Here’s the dilemma; chemically problematic men and women don’t do well in ‘relationships’. An extremely high percentage of people who try to get clean and sober but then repeatedly find themselves relapsing, relapse because of relationship break-down and the subsequently overwhelming feelings of hurt, loss, and failure. For too many people, conflict in a relationships spells the end of the relationship. That’s one of the reasons why many counsellors and many 12 Step Recovery stalwarts advise, ‘don’t get involved in romantic relationships in early recovery’. And whilst that makes sense, the fact is, some of the key character failings within many addiction orientated people and a major contributing factor of most relationship failure is the lack of boundaries and the inability to say yes when we mean yes and no when we mean no. So telling them to avoid romantic relationships is like telling the alcoholic not to drink anymore, it’s a good idea and everyone can see the sense in it, but it is inevitably the build up to further disappointment. Bethesda Addiction Rehab assumes and accepts that many of our struggling families and relapsing pilgrims, without even realizing it, would rather have a bad relationship that no relationship. So, reaching out to those guys, I want to ask, ‘did you ever consider that you may not know how to handle conflict in a healthy way’? I want to talk to you about how to identify what you turn into when the going gets tough.
Five Conflict Styles:
Avoiders – Have one intention, ‘staying out of conflict’. Avoiders need to be unassertive people-pleasers and therefore must be prepared for the ‘other side’ to feel as if they are right and /or that they can get anything they want from you.
The Turtles silently say; “I am not interested enough to invest into this conflict”.
Long term avoidance increases inner frustrations and fosters a belief that ‘I am weak’ which then develops internal (passive) hostility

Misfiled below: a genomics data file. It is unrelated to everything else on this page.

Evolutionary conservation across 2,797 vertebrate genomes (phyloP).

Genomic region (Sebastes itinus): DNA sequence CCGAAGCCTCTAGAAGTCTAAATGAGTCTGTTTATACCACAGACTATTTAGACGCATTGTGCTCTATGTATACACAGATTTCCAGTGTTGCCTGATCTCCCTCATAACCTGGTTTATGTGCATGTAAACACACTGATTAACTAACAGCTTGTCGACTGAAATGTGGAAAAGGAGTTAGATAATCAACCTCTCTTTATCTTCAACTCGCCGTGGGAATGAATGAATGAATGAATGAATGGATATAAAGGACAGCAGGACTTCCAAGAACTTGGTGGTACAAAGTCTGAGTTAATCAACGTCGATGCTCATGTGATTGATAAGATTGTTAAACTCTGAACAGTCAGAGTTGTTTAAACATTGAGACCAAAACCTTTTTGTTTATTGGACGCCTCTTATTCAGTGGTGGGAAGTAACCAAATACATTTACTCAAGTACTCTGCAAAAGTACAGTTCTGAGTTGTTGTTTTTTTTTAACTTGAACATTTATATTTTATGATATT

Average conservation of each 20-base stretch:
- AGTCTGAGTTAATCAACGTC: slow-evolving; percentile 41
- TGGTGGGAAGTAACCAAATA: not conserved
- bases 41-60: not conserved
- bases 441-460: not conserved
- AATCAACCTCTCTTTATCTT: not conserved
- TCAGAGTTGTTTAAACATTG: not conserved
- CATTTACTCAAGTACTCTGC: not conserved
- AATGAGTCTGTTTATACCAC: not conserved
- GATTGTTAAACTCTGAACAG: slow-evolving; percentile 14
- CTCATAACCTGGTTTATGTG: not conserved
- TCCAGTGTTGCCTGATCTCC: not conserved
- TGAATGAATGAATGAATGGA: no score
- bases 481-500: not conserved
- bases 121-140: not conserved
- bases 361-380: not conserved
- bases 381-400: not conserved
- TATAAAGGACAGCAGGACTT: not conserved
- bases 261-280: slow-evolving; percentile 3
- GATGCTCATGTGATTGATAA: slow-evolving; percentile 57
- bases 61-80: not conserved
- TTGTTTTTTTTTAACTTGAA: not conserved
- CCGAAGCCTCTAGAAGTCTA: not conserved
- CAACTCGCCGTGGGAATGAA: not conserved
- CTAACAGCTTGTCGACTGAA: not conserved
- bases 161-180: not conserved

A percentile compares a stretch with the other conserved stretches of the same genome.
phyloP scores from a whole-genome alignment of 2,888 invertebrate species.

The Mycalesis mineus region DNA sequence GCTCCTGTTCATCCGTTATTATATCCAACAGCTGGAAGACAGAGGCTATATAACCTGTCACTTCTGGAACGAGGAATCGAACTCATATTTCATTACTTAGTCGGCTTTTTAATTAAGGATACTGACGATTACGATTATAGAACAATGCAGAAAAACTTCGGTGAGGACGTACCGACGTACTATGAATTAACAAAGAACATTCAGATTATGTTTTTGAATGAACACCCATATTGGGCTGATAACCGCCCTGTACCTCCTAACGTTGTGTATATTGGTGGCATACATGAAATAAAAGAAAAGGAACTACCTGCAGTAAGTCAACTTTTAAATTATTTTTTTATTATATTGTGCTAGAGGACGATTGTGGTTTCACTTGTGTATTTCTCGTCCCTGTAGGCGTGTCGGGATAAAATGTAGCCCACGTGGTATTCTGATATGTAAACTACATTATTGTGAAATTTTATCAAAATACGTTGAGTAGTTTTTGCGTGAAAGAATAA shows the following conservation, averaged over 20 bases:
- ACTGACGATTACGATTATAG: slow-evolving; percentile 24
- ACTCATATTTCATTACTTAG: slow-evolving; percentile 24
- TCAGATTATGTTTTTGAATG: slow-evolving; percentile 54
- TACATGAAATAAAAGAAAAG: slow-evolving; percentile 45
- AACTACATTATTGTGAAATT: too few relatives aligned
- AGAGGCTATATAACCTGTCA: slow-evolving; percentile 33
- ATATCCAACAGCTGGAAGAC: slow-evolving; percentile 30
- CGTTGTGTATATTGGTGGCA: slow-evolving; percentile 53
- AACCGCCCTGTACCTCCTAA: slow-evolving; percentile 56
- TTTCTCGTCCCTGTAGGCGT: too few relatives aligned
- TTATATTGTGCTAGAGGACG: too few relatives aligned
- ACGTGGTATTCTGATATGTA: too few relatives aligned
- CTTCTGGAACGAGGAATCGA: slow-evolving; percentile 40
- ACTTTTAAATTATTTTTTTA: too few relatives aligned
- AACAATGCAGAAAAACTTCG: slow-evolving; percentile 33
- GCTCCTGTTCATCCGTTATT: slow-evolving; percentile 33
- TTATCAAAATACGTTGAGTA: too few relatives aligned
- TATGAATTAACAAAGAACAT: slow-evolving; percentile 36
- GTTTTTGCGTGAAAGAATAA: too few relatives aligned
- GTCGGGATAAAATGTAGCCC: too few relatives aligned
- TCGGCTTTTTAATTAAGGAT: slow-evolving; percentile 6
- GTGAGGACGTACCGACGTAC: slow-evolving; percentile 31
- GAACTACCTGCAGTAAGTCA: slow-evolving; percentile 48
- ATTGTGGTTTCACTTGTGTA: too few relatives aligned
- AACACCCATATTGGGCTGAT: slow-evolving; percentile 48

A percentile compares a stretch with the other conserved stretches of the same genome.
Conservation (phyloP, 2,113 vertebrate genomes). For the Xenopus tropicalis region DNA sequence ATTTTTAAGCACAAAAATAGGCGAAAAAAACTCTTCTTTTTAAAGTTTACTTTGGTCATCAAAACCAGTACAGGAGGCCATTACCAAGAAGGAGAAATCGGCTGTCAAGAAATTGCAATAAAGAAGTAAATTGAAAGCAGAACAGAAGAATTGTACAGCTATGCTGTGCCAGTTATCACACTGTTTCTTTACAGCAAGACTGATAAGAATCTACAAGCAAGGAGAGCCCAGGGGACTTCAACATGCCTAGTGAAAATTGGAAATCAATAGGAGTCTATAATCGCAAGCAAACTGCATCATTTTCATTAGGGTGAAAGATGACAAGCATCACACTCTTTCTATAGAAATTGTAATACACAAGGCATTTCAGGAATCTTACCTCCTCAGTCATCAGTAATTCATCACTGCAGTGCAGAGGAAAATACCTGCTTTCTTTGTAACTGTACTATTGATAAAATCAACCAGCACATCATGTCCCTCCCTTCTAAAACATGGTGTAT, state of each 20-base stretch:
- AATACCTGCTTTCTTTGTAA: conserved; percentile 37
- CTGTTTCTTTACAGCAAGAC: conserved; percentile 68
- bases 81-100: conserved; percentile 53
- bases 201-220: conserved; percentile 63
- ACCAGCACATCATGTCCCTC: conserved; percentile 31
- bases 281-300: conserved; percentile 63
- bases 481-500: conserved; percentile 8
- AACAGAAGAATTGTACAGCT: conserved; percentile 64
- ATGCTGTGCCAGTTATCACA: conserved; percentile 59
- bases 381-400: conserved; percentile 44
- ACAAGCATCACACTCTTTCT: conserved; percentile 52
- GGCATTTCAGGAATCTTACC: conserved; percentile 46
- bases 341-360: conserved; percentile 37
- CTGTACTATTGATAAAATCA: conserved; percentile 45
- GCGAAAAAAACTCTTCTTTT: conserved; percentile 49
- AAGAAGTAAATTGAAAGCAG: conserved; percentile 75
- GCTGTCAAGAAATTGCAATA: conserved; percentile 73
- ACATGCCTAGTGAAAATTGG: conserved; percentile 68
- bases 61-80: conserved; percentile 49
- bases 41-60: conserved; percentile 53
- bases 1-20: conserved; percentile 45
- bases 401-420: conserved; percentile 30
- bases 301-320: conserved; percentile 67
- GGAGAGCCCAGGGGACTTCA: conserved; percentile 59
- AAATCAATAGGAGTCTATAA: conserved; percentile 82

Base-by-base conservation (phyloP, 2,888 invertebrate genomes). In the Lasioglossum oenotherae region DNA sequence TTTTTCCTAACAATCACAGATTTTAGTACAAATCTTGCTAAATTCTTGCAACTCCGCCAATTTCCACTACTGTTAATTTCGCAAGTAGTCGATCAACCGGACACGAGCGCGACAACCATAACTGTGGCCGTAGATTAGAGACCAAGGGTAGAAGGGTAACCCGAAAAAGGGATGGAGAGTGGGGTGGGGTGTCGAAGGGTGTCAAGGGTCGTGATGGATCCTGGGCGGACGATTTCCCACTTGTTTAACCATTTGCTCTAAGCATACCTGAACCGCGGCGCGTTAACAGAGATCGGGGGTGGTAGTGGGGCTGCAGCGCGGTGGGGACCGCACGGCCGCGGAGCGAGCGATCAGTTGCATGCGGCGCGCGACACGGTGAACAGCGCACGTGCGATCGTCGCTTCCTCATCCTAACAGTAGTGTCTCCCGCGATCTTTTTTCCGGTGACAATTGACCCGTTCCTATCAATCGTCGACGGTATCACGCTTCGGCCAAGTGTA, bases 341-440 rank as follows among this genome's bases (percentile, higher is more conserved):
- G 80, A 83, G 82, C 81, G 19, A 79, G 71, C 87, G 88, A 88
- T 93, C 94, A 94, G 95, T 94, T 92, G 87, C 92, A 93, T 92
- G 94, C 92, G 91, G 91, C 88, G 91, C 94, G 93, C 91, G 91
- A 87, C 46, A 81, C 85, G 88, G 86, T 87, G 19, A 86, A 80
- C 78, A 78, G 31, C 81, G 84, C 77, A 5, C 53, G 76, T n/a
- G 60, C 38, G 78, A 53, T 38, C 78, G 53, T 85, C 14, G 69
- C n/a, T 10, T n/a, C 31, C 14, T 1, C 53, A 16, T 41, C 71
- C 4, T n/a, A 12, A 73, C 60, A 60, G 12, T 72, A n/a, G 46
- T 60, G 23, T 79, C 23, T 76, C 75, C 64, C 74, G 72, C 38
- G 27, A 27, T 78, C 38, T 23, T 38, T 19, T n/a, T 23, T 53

Accommodators – With the intentions of preserving relationships at all costs, they will sweep issues under the carpet and do anything not to hurt anyone’s feelings.
Teddy Bears silently say: “We must get along and not let ‘things’ come between us”.
Long term accommodators have to produce a false front of cooperation, cheerfulness and love for other people. Accommodators always increase in self-dislike and frustrations about having to hold every one of their relationships together
Compromisers – always have the intention of awarding the other side just a little bit of winning in order to manipulate them into a majority loss.
Foxes silently say: “We must all submit our personal desires and serve the common good, as long as I benefit the most”
Long term compromising create strained relationships with very little commitment to anything and recurring relational conflicts
Competitors – intention of winning. The shark has the following philosophy, ‘there are only two options, winning and losing and winning is best’.
Sharks say: “I know what’s best for everyone concerned all the time so don’t get in my way”
Long term competing styles produce ingrained hostility and half-hearted implementation of solutions and a decreased goal achievement.
Collaborators – Whether you are right or wrong, you can choose to take 85% of the responsibility for getting all parties fully involved in defining the conflict and in carrying out mutually agreeable steps for resolving the conflict.
Owl’s say “Everyone’s goal is important, let’s work together, let’s create a win-win situation”
All in inclusive collaboration produces trust, strong relationships, mutual enthusiasm and workable implementations of solutions.